Like the Loire Valley in France, the Leelanau Peninsula of Michigan was once below water, and I believe that has resulted in a soil capable of producing fine white wines. With proper age, well made wines from this area are capable of developing a unique minerality. And the cool 45th parallel climate gives them the acidity to age well.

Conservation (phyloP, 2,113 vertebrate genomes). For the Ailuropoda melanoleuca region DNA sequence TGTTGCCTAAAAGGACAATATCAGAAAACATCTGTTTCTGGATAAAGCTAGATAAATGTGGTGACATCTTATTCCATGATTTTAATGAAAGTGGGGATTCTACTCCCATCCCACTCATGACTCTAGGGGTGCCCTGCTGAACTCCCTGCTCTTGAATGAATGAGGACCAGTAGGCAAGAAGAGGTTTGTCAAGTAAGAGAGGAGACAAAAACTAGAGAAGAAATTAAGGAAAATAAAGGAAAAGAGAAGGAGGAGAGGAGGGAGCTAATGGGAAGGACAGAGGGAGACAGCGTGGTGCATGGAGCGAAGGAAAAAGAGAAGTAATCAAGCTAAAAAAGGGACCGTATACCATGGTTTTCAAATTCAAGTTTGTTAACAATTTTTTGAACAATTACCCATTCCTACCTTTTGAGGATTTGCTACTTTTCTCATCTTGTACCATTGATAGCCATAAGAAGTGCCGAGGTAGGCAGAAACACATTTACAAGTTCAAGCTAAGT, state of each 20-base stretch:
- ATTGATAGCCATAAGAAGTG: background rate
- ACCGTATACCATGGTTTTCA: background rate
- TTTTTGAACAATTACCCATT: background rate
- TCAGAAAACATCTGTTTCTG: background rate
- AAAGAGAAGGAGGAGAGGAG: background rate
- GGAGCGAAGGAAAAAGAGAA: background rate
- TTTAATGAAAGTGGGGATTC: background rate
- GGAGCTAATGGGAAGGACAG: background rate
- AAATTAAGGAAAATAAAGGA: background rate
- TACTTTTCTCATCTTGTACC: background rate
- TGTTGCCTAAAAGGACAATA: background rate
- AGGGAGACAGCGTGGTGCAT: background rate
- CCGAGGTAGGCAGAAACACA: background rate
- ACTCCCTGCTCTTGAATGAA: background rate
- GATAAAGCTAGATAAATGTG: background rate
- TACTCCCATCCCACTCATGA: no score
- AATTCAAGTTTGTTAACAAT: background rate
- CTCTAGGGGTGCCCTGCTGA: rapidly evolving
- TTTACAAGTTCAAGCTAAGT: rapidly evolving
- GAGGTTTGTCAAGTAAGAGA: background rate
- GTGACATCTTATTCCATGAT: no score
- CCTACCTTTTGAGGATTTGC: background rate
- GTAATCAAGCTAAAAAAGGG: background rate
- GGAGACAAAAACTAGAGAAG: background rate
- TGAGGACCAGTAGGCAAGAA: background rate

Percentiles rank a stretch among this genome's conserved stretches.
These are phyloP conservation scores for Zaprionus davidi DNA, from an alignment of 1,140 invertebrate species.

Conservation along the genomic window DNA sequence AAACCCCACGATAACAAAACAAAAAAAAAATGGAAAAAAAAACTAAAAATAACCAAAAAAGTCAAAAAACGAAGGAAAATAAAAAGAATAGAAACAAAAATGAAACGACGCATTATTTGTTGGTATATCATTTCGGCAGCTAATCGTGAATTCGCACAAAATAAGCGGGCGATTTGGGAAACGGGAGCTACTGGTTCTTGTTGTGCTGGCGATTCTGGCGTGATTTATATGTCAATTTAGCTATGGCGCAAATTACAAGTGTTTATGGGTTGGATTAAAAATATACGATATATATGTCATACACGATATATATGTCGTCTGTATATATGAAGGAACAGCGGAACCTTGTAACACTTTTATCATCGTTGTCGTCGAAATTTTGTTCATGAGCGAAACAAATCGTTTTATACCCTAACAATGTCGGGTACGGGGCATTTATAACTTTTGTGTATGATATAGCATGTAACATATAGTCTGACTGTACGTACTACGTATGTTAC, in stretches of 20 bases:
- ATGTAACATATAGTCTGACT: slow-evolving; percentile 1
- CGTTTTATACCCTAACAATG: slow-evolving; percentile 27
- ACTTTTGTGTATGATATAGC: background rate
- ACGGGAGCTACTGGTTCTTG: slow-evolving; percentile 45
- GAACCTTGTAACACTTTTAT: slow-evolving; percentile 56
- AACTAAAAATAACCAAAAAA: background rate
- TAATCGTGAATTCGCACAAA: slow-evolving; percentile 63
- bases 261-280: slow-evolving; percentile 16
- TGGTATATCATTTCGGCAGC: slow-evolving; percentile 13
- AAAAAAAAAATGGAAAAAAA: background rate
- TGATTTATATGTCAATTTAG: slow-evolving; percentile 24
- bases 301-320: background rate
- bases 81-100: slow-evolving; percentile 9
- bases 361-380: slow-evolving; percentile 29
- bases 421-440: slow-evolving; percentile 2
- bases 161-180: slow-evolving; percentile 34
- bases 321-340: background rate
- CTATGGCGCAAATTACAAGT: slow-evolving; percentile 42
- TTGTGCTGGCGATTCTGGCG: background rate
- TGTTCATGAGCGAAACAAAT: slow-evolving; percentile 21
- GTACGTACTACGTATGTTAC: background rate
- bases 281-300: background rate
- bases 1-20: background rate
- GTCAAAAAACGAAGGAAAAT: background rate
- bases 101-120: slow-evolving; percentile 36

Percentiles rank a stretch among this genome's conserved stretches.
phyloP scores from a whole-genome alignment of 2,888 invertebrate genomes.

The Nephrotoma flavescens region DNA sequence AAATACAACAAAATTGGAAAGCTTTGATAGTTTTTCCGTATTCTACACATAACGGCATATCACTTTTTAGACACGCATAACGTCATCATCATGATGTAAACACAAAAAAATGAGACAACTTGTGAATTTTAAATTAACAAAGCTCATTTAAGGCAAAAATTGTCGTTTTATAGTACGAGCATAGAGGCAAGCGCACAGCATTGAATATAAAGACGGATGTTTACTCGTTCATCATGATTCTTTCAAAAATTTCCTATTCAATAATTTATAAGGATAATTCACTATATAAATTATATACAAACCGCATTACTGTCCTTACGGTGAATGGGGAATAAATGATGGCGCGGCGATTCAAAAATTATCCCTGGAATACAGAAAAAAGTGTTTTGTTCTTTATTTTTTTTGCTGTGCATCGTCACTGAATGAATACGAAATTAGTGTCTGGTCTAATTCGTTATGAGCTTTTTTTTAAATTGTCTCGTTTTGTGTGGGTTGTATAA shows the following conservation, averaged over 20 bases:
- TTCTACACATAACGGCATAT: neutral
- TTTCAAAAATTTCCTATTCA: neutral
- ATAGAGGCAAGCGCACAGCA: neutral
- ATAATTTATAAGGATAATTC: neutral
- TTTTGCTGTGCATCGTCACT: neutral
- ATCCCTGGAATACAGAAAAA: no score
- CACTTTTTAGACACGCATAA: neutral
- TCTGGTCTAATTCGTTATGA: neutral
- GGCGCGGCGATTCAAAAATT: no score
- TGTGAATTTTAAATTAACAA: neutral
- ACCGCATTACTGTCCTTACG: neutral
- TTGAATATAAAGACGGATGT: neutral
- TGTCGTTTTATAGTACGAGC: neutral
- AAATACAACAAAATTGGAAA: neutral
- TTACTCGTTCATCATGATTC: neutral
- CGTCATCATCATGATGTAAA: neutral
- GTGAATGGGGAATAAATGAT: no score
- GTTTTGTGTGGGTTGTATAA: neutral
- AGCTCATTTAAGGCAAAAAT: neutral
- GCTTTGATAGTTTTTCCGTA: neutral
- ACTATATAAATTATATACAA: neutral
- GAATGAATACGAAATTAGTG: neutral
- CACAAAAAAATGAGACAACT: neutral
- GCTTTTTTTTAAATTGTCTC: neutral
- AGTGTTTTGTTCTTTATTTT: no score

Bernie Rink at Boskydel Vineyards considers Soleil Blanc to be his finest dry white wine. I still prefer his dry Vignoles, but since that wine sold out early in the fine 2008 vintage, I decided to give the Soleil Blanc a try. It's just now beginning to show some of the subtlety and complexity that Leelanau grapes are capable of producing. Medium gold color. Slightly musky nose. Now some green apples, flowers, almonds. Nuances emerge slowly and require some attention at first but are well worth the effort. This is on the way to becoming a very good wine. Brisk acidity, a little saltiness on the mid-palate and a touch of foxiness on the finish. This is not Chardonnay nor Sauvignon Blanc, but it's a good alternative when you're looking for something different. Soleil Blanc is made with a French hybrid grape with a name you probably wouldn't recognize. But it still reminds me of Savennieres, the dry white Chenin Blanc from the Loire.